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We do not allow dogs (except for service dogs, of course), for the following reasons: extra cleaning, potential noise and disruption to other guests. Many guests choose us over another place in town as we do NOT allow pets. We have 2 dogs of our own, but we do not live onsite.

In regards to your current bookings that are not aware, I would perhaps send them a letter introducing yourselves and your family (including the pets). If they have an issue with the dogs, that would give them the opportunity to cancel. Yes, you might loose out on some deposits, BUT personally, I would rather have that room freed up for someone who will be fine with the dogs on premises, than risk a grumpy guest who complains about having been misled and a surefire negative review.
 

Camge

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Hi! Our B and B is 434 on Main in Amagansett. We are dog friendly and have our own Standard Poodle MOlly who is sought out by all of our guests. We have been open for 7 years. Very seldom do dogs cause problems. Sometimes extra dog fur cleaning and on occasion we have a dog(dogs) bark and their owners have to come back and get them. Our non dog owner guests seem to like the dogs also. Only once we had a family from China who were shocked to see dogs. By the end of the weekend they were posing with every dog they could . We do not take children. One caveat. Our Standard poodle is a certified Therapy dog trained to work in Hospitals, nursing homes and schools. It has been invaluable. She also knows our kitchen is her safe place where she can retreat from guests and guest dogs. If someone has such severe allergies to dogs they can find other accommodations. It has worked for us. Feel free if I can be of help. We also have a large fenced in backyard. ❤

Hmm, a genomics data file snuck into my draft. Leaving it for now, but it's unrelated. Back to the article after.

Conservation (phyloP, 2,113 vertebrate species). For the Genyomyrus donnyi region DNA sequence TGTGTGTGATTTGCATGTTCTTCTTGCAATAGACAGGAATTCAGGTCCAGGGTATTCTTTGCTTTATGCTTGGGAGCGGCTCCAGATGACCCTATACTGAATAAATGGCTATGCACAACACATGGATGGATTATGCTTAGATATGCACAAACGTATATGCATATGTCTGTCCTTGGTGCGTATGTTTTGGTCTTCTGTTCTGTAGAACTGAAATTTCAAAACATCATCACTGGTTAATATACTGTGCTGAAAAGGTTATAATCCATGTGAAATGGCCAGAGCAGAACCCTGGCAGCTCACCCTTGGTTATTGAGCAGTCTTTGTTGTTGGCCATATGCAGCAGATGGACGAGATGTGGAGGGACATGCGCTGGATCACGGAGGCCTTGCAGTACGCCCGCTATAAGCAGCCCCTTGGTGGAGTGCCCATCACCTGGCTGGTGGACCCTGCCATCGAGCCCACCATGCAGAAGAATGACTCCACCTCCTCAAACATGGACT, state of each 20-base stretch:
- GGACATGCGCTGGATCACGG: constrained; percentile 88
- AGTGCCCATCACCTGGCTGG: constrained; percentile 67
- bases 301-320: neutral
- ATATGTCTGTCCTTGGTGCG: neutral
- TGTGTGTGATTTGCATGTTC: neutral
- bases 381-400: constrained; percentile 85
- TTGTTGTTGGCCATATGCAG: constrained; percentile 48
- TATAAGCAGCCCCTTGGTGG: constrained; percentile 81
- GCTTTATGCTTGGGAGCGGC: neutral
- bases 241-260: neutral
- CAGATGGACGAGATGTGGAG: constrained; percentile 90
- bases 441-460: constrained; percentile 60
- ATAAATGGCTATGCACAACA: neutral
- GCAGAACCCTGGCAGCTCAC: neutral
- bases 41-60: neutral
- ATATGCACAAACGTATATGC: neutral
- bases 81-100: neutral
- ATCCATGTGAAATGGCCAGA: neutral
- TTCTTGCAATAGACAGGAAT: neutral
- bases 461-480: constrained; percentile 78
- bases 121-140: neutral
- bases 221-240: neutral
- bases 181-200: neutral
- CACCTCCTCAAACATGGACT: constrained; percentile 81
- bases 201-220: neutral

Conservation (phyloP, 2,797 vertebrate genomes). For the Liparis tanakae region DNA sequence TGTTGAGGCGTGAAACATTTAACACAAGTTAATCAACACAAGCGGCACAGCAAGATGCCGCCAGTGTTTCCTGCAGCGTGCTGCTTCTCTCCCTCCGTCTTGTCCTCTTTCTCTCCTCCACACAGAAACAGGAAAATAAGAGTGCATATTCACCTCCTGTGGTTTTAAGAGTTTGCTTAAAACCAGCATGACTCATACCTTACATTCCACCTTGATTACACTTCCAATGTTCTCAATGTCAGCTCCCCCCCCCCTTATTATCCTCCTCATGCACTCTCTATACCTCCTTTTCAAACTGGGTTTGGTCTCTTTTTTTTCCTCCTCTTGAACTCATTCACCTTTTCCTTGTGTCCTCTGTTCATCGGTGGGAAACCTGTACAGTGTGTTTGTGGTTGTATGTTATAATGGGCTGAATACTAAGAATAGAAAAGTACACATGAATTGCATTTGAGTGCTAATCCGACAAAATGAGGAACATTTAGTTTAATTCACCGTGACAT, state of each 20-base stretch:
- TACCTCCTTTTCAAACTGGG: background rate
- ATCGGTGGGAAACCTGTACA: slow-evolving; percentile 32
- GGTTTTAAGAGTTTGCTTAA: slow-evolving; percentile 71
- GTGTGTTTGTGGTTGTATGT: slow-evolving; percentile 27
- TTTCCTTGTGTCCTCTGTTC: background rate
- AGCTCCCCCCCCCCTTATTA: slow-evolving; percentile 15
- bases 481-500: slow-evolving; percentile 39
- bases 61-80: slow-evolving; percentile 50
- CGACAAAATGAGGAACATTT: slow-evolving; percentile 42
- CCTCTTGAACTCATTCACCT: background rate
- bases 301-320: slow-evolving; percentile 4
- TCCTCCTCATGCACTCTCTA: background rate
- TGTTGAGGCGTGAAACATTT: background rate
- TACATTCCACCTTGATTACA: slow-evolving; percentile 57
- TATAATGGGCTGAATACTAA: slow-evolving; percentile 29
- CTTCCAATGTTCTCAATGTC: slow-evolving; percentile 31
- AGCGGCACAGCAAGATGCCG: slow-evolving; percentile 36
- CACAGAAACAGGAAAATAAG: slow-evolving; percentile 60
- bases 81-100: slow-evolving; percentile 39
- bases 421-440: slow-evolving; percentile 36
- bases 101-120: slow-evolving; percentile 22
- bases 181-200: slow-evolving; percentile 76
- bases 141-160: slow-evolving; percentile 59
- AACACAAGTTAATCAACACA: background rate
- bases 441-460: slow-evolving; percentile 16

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Como Depot

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I would start with clarification of what you mean by not expected dogs, I have certainly stayed at places that had a dog, and I did not know beforehand if they did or didn't. I have had a dog and have had periods when I have not had a dog, currently also have a cat on loan as the mice issue this year got bad. I include in the photos a picture of the dog, but never made a big fuss about it.
 

Morticia

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Funny (not) story about dogs/no dogs. The PO’s here had both a dog and a cat (my apartment still bears some signs) and they allowed dogs in one room. The never expressly stated there were pets on the premises and they did not include info about the pet friendly room. If you asked, you got the room. Otherwise, it was a secret. Or so it seemed.

Like you, we wanted to be up front about all of it. We posted pix of our dog on the site, we proclaimed the dog friendly room. We’re also had to deal with guests who knew nothing about the pets on the premises or the dog room.

First instance of ‘problems ahead’ was the guest who received our confirmation email for their usual room wherein it was mentioned this room was ‘dog-friendly.’ They called immediately and yelled at me. I had ruined their vacation, they could not stay in that room, we had some nerve changing the way the previous owners did things, they never allowed pets in the rooms!!! I guess I’m glad we lost that guest as they obviously were not going to be happy with us.